Money is O.K. for B.C.B.G. to have, particularly if it's Mummy's or Daddy's money, but the real important stuff is family background, education and manners, which take longer. Real B.C.B.G.s hate showing off. A non-B.C.B.G. would say something tacky like "I bought this château ten years ago". A real one would just tell you that the house has been in the family a long time. A B.C.B.G. simply never discusses money or personal problems, never wears loud colors and is never seen on the Champs-Elysées during the week-end.

 The names are a riot, Muffy.It's proper to call your daughter Florence, Capucine, Emilie and Tiphaine; but Odette, Chloe or Deborah seem to be out. For boys, it's Alexis, Henri, Thibaut and, of course, Adrien; but never Albert, Alfred, David and Jonathan. B.C.B.G. children are flung by their parents into rugby, polo, ballooning, field hockey and scouting and steered away from such dangers as television, chewing gum and jeans. A solid B.C.B.G family has a member in the military or the Roman Catholic priesthood; pacifism and anticlericalism are definitely out. B.C.B.G. sex is extremely discreet, if you know what I mean. But they still marry each other in church, and the brides wear white. Adrien says the B.C.B.G. life style became popular, ironically enough, when François Mitterand, a Socialist and definitely non-B.C.B.G., was elected President in 1981. Premier Laurent Fabius is B.C.B.G., however, as is former President Valery Giscard d'Estaing.

Adrien, like a lot of B.C.B.G.s is a "nap"- meaning someone who lives in the Parisian suburb of Neuilly or West of Paris in places like Auteuil and Passy. The kids are prepared for elite schools like the Ecole Polytechnique, Sciences Po (as in Politics) or the Ecole Nationale d'Administration (E.N.A. for short and its influential grads are known as énarques). Young B.C.B.G.s gravitate towards jobs in finance or government. Bo--ring! But that's the B.C.B.G. style. They eat at solid restaurants like Julien, Chez Jenny and Le Petit Machon, drive aging Renaults and 2 CV 6 Citroëns and wear clothes that your grandmother would love.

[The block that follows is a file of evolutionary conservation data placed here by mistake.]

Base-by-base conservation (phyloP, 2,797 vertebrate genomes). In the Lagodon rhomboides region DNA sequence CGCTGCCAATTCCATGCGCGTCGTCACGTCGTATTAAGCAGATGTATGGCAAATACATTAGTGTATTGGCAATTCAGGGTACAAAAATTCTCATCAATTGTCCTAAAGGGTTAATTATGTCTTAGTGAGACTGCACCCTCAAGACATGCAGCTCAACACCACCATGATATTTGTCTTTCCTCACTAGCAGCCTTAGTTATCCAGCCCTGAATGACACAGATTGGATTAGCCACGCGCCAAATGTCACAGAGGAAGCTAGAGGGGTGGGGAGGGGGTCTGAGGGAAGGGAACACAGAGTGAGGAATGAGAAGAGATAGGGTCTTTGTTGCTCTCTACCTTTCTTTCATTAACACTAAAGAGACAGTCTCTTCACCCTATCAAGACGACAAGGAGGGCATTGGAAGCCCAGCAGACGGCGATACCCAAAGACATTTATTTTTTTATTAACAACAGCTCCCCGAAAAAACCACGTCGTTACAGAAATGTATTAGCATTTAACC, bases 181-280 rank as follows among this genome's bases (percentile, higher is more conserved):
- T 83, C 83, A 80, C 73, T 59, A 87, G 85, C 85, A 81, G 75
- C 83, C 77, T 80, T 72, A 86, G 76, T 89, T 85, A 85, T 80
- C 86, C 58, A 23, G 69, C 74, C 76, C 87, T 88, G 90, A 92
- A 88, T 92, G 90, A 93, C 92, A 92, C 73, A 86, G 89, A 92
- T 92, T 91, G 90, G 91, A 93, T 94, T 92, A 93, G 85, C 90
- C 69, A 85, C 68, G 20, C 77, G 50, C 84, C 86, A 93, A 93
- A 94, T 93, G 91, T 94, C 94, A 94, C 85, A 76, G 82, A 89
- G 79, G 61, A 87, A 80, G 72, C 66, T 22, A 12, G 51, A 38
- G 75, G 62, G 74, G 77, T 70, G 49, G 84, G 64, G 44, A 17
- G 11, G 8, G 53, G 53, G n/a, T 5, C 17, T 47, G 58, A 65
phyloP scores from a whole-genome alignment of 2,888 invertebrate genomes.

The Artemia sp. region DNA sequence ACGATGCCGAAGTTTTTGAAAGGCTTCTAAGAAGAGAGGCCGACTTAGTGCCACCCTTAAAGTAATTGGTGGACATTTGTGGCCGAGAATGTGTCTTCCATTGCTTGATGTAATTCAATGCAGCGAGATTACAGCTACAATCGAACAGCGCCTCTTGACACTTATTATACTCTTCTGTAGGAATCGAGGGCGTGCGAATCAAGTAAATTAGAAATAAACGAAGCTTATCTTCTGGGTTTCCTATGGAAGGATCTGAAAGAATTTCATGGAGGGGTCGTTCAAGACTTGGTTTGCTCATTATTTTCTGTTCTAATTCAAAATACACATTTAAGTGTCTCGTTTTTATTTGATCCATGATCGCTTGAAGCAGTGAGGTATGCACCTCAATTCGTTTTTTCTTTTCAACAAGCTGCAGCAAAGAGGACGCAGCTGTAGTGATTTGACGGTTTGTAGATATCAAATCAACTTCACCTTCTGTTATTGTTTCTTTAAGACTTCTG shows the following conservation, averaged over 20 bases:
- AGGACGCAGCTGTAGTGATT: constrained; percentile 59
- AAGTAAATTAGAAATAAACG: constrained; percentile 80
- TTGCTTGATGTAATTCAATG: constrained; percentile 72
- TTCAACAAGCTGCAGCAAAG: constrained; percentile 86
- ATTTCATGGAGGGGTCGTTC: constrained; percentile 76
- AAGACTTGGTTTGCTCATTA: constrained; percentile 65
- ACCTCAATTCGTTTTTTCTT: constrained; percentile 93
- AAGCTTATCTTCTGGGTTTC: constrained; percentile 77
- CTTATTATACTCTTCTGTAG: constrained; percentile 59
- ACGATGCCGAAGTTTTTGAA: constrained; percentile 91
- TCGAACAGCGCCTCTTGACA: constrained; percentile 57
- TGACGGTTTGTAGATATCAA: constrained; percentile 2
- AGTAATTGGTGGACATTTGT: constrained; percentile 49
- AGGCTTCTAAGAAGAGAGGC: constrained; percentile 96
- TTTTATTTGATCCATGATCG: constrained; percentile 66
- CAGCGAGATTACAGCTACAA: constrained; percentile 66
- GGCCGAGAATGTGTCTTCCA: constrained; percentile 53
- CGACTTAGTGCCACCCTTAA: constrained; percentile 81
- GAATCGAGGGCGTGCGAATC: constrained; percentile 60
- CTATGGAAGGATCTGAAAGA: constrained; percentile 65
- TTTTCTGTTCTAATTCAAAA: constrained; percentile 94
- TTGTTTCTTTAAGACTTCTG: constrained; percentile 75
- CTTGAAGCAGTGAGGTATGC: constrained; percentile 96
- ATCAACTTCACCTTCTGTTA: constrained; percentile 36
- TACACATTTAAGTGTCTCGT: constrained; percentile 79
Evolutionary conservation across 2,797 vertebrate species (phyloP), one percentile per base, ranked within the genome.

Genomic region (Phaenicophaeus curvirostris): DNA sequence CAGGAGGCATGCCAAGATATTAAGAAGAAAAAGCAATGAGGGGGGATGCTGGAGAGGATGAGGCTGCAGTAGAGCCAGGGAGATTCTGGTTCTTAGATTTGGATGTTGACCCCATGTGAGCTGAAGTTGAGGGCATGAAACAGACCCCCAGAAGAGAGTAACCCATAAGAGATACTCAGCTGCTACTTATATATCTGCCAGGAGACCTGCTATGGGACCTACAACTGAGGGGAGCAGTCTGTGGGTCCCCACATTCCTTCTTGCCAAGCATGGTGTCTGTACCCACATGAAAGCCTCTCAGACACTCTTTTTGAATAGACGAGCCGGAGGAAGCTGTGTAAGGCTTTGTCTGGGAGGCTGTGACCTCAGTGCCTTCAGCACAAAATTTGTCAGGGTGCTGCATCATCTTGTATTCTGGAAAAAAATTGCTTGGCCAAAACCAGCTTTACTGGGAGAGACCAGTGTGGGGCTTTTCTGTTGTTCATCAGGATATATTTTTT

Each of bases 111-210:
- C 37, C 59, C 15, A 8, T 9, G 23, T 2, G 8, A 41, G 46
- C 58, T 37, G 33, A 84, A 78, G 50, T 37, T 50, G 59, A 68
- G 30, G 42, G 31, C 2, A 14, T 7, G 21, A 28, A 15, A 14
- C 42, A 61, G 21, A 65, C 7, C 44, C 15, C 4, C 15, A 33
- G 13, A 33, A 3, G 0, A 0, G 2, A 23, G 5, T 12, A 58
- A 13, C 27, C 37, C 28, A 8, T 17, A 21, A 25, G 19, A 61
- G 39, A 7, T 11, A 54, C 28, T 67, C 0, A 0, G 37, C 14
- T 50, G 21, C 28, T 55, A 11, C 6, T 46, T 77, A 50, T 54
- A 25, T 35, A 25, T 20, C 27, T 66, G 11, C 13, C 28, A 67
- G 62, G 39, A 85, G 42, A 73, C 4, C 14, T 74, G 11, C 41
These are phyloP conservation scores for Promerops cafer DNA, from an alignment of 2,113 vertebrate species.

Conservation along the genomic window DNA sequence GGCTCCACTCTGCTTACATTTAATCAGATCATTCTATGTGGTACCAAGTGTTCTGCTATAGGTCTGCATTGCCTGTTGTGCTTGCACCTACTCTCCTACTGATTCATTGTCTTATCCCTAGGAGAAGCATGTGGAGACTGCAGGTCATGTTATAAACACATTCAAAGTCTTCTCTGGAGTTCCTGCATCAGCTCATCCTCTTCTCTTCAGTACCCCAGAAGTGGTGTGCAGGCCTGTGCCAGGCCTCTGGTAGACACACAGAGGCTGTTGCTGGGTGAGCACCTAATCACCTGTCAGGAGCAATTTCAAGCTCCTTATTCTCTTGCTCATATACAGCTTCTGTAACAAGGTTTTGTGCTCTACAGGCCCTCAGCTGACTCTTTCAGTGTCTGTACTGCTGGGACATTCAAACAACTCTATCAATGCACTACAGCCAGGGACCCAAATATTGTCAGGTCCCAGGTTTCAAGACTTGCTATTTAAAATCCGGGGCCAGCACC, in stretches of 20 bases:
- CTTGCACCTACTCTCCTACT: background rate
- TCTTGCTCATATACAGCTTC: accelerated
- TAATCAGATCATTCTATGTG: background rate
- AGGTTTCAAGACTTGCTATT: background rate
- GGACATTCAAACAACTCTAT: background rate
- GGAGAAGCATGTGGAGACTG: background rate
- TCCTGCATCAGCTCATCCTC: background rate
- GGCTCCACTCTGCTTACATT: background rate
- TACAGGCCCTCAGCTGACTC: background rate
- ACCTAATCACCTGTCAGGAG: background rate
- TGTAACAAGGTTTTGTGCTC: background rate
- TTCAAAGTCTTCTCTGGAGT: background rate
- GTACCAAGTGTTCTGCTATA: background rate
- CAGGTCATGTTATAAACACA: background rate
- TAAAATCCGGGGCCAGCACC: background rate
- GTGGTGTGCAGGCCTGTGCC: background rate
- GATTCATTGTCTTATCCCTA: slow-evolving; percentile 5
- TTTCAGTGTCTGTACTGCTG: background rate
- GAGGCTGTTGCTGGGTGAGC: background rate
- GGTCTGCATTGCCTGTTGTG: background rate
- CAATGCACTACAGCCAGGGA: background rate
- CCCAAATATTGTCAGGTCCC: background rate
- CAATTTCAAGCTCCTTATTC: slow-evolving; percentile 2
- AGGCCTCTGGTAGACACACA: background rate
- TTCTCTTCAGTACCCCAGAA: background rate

They're really into loden green and navy blue. They hate our colors like lime, green and pink. But they do wear our favorite tennis shirts with the little alligator. Adrien says he couldn't walk without his "Weston's", clunky British-made shoes like his daddy wears. He shops at Mettez, on Boulevard Malesherbes, and Berteil, on Place Saint-Augustin, when he absolutely must have new grey flannels. Adrien says you spot a real B.C.B.G. woman at 20 kilometers because of her Hermès scarf- the bright one with horseshoes all over them. But that's about it for color; the rest is plaid and Austrian dirndl skirts right out of The Sound of Music. The only acceptable jewelry: perfect pearls and a ring bearing a coat of arms.

Just when Adrien and I were about to partir back to his place on the Rue de Passy to see his Daumier drawings (he just hates abstract art, and Andy Warhol is passé), someone really not our kind came over and asked, "Hey, how can I get to be a B.C.B.G.?". Adrien was too reserved to respond but told me later, "It's easy, just wait four or five generations." Well, gotta run now, Muffy. Adrien and I are going off for the week-end to a chateau he says has been in his family for a long time. See you in four or five generations.

Love and stuff, Corky.

(Time, March 3, 1986 by Harriet Welty Rochefort)

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Going back home.....

You can't go home again - or can you ? It's a hot late September day and I'm in my hometown of Shenandoah, Iowa, for a class reunion.
Standing in the parking lot of the Day's Inn chatting with a former high school classmate, I stare at the adjacent cornfields and the huge blue Iowa sky. People passing by, whether we know them or not, salute us with a friendly " hello " and big smile.

" Sure is different from Paris, " I say, in a state of shock (no self-respecting Parisian smiles or says " bonjour" unless he or she has known you and your family for roughly the past thousand years - not to mention that there are no cornfields in Paris and the horizon is dotted with world-famous monuments).

" You can say that again ! " he agrees. (He didn't say " you betcha " !).

I have now lived in Paris longer than in my hometown so am well-placed to answer a question I am often asked, both by Americans and the French. Which country do you like best ? America or France ?

And here's my answer : I love America when I'm in America and I love France when I'm in France. When in America, I don't think about France and when in France I don't think about the States. Very convenient.

It wasn't always this way. Before I woke up and smelled the (French) coffee, I was one frustrated lady. In France, I yearned for a huge American house with extra bedrooms, huge washers and dryers, a mammoth ice-making fridge, and chocolate chips. When in the States, I pined for French style (as in to-die for store windows, tastefully wrapped gift packages, the French touch in general) and those long, convivial, savory French meals which are now a part of my everyday life.

I'd be sitting there in France, ticked off because my Parisian apartment was so small compared to the American house I grew up in, the dinner hour was so dratted late, and French teachers were too hard on my kids. Back in the U.S. on vacation, I deemed the houses way too large for people's needs (who needs a three car garage ?), the dinner hour way too early, and American teachers way too soft. A definite lose-lose situation.